Hubby and I love a Sunday (or Saturday) afternoon drive or an off-interstate experience on a long road trip. I’m usually hanging out the window with my IPhone talking scenic pics, yelling “pull over!!!” One of my favorite scenes is horses and beautiful pastures and long, endless white fences. There is something about the picture, something peaceful, tranquil.
Recently, on one of our random drives, actually not all that far from our home, we traveled a journey we had not yet been. I just say, “Turn here, turn here, turn here. . .” We rarely know where we are going and never know where we will end up. That’s the beauty of it! Of course, when we are ready to head for home, I need to pull out the GPS as I usually have no idea where we are or where we have been. The only downside is when we are taking our leisurely drive and folks come up behind us with a goal – a destination – a mood. Frequently we have to pull over to let these folks speed around, wishing they too would “stop and smell the flowers”, as “they” say.
Anyway, recently on one of our jaunts, I was remarking about how one always knows it’s a horse pasture because of the white fences. When I asked my hubby if he had noticed that, well, he had not. Sigh. It did get me to thinking and wondering why horses were always (or at least mostly) surrounded by white fences.
I googled it. 🙂
The first article I came across explained it this way:
(I have spent my entire life around animals and am currently a certified veterinarian assistant.)White painted horse fencing typically made of wood or PVC is used to create a visible barrier that the horse can see. This allows a galloping horse to see the fence and stop long before running into it and hurting itself. In the past a white painted fence was a sign of wealth and/or prestige on a horse farm as it took lots of money to paint the fences white and keep them looking good. Contribution by Shannon Horsey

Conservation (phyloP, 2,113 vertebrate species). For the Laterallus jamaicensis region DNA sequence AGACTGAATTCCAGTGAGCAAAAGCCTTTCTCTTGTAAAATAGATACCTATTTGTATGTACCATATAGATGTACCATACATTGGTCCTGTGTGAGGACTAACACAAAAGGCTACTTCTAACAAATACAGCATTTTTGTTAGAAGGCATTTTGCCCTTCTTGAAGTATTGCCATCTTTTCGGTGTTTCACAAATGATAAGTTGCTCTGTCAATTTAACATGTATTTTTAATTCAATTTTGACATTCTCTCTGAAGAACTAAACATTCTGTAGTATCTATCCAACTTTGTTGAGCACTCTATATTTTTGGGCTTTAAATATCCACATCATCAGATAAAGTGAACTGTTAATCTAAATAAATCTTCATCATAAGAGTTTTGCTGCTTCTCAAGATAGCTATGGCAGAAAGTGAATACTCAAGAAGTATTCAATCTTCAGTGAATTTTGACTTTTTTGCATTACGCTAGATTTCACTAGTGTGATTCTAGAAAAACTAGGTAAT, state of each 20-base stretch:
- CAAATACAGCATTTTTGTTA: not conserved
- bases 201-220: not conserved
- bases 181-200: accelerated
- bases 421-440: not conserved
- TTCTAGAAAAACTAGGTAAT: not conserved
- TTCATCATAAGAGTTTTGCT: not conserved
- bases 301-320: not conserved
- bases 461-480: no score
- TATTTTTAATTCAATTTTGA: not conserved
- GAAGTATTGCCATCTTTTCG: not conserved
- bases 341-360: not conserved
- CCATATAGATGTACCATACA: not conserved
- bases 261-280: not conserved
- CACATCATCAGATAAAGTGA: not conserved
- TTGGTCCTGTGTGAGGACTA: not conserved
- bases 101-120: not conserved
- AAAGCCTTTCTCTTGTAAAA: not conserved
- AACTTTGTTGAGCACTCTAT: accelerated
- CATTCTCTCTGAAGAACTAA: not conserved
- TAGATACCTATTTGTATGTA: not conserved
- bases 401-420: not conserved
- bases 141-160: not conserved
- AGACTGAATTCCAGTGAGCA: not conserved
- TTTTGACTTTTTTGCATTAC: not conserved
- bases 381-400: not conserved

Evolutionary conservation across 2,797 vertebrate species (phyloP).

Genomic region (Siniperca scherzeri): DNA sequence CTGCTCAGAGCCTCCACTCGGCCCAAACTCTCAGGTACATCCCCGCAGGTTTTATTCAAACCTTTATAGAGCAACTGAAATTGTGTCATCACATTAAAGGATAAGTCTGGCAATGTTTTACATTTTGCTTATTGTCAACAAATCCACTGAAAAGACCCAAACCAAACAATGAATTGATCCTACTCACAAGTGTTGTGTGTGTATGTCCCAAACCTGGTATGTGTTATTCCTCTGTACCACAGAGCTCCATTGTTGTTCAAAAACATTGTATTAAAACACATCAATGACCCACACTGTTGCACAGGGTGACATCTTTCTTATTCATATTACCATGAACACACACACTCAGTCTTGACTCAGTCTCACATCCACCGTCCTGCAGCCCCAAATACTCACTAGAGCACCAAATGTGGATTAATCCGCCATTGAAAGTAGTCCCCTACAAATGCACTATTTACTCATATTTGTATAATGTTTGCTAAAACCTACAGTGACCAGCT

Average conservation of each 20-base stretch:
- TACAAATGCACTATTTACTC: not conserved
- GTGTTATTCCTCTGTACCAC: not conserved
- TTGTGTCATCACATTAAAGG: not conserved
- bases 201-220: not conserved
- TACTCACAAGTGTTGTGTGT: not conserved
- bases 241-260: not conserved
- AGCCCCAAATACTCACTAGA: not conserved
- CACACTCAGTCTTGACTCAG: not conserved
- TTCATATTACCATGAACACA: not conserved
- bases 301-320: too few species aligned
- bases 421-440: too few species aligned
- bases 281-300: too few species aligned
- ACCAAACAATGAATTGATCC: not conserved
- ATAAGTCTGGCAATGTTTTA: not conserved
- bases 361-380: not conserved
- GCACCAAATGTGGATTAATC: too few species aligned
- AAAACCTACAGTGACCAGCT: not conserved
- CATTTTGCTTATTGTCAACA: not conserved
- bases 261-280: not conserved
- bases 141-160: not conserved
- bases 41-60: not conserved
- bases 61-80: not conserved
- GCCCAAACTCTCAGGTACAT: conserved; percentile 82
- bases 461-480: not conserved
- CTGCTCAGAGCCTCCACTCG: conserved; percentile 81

Huh. Interesting. Educational.
I googled further and came across this:
Horseguard Fencing talks about a farm that researched fence colors in England. Supposedly horses can see green and brown better than white. I’m assuming that if they can see brown better than white they should be able to see black better than white as well. Contributor: Miss-O
Okay, that upset my apple cart! I checked further:
Q.What is the most visible color of fencing to horses ?A: Long term tests by British Forestry Commission Laboratories established that all animals who use flight as their prime defense can see only natural colors when frightened.
A well respected major British Thoroughbred stud farm tested green, brown, orange, white and blue tapes on their visiting mares (600+ a year).
Their irrefutable evidence was that ALL the mares saw brown and green tapes before they saw any other colors.
Orange, yellow, black, white or blue seems to appear as different shades of Grey to horses. The tests of both the stud farm and the laboratories established that horses see brown and green 1 1/2 inches tape from about 30-40 meters away. Other colors from 15-20 meters and even closer for white tape.
All hunters, wearing orange jackets and caps know that most mammals do not see the red / orange spectrum of colors. Any company trying to sell fencing tape in that spectrum of color…do not know what they are talking about. They imagine that because these colors are highly visible to humans they must also be visible to animals!
Well, all this kind of burst my bubble. Horse pastures are supposed to be surrounded by white fences. Period. Ok, to be honest, I have seen a few brown fences corralling horses. I just chose to ignore them. 🙂
I guess it’s the contrast I love, the setting-apart-from-the-world thing. It’s like an outline.
I also, deep down in my heart, of course want what’s best for the horses, and as research goes forth – as in absolutely anything – there will be changes.
But I’ll always love the fields of white fences with a smattering of these beautiful creatures – God’s creation – sprinkled inside as I spot them across our fine countryside.